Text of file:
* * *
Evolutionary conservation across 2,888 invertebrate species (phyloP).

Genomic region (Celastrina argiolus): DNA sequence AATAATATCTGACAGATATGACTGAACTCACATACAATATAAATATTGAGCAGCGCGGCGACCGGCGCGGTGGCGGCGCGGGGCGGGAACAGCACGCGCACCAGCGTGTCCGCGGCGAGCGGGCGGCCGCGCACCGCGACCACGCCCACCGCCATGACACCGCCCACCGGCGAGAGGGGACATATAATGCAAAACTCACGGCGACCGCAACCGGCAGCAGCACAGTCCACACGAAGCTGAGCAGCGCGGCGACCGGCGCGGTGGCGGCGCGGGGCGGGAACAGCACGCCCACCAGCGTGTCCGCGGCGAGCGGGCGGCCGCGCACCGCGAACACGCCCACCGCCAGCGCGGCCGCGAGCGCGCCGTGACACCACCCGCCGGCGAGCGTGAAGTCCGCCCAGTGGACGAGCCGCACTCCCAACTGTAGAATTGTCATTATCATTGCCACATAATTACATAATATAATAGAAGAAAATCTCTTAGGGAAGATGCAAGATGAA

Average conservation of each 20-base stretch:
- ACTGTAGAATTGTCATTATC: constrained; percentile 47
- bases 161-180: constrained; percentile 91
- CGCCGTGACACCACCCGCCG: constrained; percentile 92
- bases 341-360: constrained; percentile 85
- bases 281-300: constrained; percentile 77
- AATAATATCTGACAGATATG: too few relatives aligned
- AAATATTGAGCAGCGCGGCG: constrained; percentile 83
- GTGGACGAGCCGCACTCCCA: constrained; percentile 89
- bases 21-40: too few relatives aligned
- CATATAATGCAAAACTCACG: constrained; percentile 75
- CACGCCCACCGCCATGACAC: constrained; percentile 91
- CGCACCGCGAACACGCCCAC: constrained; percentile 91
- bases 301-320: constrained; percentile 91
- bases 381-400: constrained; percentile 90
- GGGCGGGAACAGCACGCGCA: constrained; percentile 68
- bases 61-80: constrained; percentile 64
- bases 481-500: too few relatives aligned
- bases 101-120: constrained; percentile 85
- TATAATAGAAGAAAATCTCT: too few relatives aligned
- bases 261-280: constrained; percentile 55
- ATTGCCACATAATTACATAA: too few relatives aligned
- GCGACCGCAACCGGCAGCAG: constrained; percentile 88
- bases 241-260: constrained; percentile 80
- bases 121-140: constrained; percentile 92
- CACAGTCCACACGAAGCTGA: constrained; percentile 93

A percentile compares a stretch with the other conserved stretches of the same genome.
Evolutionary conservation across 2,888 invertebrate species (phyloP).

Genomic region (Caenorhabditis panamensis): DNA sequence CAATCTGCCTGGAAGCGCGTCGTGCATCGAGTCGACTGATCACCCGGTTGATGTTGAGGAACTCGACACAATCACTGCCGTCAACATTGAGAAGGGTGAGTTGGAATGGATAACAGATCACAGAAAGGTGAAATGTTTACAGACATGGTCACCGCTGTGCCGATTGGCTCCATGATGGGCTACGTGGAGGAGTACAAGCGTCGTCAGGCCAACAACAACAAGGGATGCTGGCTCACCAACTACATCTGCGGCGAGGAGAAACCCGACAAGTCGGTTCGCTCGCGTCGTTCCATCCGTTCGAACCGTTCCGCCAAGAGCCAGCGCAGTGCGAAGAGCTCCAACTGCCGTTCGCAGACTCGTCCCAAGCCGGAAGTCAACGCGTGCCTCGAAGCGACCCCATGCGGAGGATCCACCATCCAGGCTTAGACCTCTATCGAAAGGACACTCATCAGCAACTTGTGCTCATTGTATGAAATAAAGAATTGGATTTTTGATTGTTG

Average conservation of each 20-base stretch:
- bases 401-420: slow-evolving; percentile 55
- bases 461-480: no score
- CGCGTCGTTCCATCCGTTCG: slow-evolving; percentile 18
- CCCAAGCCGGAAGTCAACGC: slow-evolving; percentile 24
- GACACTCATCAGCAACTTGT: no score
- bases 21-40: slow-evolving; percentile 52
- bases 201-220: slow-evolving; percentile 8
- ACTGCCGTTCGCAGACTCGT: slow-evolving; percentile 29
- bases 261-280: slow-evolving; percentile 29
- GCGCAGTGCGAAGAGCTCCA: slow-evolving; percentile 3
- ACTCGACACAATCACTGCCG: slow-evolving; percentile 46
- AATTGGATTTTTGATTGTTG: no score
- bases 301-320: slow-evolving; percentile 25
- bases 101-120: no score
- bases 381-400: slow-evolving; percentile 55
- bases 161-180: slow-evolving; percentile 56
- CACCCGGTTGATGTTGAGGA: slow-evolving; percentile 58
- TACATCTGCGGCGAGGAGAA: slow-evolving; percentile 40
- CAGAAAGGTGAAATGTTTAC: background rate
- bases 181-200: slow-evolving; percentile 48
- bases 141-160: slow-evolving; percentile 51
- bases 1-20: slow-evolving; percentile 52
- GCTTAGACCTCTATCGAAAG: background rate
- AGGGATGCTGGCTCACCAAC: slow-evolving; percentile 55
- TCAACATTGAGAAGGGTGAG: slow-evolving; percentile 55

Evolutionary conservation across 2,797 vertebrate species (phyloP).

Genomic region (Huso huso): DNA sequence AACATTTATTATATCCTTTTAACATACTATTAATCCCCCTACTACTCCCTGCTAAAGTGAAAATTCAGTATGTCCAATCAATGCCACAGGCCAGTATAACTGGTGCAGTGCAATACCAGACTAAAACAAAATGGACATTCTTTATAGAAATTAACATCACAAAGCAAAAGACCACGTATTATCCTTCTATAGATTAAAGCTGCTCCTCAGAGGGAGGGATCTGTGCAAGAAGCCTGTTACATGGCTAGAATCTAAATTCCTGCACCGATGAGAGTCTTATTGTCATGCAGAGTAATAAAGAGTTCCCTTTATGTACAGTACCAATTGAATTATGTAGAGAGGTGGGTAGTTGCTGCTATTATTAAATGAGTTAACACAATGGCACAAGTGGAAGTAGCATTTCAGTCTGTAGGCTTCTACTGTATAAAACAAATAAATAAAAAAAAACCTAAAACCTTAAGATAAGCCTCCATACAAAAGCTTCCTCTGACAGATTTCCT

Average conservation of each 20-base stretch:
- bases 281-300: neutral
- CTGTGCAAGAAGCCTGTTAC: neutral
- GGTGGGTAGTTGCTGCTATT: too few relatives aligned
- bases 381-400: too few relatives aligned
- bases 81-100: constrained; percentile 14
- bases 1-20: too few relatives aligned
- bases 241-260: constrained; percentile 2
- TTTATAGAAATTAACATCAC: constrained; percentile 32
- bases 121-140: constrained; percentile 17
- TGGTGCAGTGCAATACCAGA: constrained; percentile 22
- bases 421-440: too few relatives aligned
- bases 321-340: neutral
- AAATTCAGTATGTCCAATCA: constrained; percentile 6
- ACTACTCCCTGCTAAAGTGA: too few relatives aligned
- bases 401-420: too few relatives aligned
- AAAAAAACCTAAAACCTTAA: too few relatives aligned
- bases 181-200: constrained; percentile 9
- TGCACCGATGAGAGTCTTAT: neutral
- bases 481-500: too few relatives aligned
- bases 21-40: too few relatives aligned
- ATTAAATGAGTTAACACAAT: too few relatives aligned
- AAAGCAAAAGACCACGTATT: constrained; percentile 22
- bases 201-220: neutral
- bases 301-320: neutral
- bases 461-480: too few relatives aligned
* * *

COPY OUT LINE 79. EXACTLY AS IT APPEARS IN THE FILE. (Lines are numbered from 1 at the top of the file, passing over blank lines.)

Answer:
- bases 481-500: too few relatives aligned